Jesus said, "Whoever shall say, 'You fool', shall be guilty enough to go into the fiery hell."Paul used these very words to his Corinthian readers in 1 Corinthians 15:36. "You fool!" In fact, if you take those two words out, the verse reads better. Is this another case of the apostle writing "not the Lord, but I say"? Because it certainly is hard to reconcile Jesus' hellfire condemnation of those very words and then Paul choosing to use those exact words in his writing.
Hi Koheleth,Contextually our Lord is speaking to the subject of anger in Matthew 5:22 and more specifically 'anger without cause'. There is a malice behind the word. It is the Greek moros from which we get the English word moron. I see the word as blasphemy of a person's character. The strength of the comments lends me to think he is referring to the Hebrew equivalent nabal. In the LXX (Septuagint) nābāl is translated as moros in Deut. 32:6 and Isaiah 32:5. Nabal is a word that means 'to wilt'. The fool (nabal) has said in his heart there is no God. It is a person hardened and devoid of God. To slander a person with that word is of the highest danger (hell fire).Paul uses a different word and in a common context found throughout the Bible where God is speaking to the condition of people that refuse to acknowledge the truth. It is aphron (ἄφρον) and is commonly translated from nabel in the LXX as well. The word aphron (ἄφρον) is found repeatedly in the LXX in the book of Proverbs where we have the English word fool translated. The difference between how Solomon used the word or Paul is that the person decides of they are a fool or not based upon their own behavior and conclusions. "If this is how you think, this is what you are." This is a whole different thing than getting angry at a person and calling them a fool just to be malicious. The wrath of man does not work the righteousness of God. The tongue can set on fire of hell, etc. Hope that helps. Blessings.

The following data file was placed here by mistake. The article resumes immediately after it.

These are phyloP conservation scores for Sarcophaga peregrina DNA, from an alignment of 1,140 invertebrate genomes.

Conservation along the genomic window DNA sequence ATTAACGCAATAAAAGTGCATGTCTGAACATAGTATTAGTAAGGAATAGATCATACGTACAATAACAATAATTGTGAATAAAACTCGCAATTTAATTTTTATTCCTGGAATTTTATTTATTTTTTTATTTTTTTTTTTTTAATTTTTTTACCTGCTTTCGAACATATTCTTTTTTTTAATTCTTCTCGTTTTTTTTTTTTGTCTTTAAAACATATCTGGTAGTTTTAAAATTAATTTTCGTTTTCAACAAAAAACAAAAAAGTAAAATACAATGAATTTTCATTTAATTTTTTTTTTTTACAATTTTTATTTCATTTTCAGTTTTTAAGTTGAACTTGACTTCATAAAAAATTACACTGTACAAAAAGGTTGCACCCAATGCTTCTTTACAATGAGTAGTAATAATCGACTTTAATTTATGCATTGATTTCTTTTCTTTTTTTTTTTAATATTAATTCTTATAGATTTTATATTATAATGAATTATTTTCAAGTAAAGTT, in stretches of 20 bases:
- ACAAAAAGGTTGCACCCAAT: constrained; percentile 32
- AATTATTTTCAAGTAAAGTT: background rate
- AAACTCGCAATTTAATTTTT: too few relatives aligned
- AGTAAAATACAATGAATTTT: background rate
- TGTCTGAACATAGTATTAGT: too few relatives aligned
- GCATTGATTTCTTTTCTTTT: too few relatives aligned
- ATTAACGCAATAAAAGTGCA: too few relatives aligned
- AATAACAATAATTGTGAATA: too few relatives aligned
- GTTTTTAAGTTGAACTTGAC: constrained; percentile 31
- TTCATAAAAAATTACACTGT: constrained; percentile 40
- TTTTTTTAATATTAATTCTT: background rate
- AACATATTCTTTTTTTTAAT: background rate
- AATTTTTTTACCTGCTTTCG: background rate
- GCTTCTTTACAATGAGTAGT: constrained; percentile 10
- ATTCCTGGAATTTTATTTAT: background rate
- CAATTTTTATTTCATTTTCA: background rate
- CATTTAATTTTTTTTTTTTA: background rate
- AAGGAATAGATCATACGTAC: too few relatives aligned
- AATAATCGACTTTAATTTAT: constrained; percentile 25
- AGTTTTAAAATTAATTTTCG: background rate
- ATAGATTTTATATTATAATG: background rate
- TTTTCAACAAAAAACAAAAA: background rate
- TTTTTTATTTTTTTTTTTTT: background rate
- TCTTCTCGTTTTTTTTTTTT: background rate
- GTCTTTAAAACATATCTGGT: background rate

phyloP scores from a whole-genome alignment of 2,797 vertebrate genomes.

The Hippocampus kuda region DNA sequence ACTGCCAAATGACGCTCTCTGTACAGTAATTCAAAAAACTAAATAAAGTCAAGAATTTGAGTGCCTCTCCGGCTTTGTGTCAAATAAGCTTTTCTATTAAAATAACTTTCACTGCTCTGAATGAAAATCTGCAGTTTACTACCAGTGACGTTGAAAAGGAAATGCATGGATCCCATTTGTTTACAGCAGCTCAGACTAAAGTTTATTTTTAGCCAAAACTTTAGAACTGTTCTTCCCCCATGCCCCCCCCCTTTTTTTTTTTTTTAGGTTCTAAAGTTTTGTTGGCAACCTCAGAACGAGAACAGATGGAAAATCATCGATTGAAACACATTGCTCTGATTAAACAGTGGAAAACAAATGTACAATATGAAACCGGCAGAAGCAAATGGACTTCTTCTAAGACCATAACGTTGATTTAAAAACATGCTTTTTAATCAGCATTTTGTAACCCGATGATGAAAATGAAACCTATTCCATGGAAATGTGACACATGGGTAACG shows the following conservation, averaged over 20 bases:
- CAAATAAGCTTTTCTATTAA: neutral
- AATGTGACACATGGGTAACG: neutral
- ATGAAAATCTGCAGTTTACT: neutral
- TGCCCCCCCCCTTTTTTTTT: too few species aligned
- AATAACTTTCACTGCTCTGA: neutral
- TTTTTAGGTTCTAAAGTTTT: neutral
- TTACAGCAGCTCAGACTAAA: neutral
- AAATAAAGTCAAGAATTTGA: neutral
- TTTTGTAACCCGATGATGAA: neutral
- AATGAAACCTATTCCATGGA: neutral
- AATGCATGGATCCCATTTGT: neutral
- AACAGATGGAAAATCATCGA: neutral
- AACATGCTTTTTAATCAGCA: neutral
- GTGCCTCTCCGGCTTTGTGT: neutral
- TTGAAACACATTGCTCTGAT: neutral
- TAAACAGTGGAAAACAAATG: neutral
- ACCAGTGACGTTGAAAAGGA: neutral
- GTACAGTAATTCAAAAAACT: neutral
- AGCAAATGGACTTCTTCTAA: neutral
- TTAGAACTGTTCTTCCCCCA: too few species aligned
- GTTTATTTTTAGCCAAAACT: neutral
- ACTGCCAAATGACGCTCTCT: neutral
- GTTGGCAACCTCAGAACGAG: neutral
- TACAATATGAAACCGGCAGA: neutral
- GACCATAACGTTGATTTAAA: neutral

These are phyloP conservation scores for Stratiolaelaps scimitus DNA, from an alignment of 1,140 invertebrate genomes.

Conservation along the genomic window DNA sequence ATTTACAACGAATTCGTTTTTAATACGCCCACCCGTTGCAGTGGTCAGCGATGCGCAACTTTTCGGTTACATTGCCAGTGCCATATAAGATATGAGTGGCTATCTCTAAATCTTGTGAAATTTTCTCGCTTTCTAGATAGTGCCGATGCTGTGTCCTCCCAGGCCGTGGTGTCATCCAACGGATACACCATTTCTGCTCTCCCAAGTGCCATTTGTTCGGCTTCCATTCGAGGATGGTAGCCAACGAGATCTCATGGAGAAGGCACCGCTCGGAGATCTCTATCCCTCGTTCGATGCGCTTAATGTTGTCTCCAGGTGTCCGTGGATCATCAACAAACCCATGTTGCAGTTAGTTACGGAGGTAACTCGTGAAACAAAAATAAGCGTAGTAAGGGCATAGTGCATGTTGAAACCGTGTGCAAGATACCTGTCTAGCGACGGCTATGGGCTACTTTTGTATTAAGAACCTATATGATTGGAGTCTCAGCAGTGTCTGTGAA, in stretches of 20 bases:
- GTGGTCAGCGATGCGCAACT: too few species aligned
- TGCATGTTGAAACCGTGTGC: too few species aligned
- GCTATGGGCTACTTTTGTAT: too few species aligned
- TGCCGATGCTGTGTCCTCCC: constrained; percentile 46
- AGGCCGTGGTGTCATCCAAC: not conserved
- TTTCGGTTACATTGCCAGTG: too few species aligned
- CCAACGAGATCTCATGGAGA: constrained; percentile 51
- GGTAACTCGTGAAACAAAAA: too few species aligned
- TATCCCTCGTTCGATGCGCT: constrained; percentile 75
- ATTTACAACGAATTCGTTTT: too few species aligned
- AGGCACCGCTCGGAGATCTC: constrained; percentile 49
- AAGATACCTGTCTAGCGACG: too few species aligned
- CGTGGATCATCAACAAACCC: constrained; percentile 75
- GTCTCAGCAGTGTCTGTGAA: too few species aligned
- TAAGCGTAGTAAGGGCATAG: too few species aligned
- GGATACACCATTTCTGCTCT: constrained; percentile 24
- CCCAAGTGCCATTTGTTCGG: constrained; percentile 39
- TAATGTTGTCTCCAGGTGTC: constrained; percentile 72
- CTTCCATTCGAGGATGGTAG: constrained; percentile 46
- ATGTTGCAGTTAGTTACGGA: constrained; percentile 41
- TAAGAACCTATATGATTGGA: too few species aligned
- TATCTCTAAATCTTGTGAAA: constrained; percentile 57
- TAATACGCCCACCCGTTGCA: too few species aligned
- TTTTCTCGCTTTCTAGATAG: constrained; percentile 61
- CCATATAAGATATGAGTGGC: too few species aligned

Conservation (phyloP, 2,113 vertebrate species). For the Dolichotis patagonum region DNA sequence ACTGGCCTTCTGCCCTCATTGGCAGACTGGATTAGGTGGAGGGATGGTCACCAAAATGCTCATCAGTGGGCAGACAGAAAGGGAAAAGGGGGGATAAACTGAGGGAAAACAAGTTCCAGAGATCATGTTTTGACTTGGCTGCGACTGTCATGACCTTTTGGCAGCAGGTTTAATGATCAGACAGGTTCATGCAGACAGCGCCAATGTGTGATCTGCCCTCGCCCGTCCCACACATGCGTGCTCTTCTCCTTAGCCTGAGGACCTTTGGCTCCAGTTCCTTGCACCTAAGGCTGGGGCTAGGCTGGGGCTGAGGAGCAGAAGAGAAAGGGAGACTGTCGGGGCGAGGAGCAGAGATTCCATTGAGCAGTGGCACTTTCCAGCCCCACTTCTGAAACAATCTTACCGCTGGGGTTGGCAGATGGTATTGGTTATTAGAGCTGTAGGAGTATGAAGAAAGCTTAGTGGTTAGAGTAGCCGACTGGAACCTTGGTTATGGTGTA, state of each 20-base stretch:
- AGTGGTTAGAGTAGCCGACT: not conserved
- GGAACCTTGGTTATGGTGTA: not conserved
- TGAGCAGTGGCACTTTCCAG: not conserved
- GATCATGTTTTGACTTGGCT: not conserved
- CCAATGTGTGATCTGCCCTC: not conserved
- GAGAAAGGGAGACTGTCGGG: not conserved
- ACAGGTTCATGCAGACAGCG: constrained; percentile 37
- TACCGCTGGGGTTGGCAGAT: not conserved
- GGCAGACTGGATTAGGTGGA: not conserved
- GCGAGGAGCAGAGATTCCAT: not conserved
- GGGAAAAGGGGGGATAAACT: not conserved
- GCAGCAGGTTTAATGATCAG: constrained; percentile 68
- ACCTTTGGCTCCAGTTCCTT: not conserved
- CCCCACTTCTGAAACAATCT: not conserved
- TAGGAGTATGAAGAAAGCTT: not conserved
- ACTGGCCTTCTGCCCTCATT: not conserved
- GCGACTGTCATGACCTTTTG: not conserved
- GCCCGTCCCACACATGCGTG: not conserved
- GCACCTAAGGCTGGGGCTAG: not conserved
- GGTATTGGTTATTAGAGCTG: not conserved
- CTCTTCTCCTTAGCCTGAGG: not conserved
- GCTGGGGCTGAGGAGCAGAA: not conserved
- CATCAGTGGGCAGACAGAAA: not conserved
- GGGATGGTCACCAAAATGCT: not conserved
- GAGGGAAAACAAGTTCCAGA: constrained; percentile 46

_________________Robert Wurtz II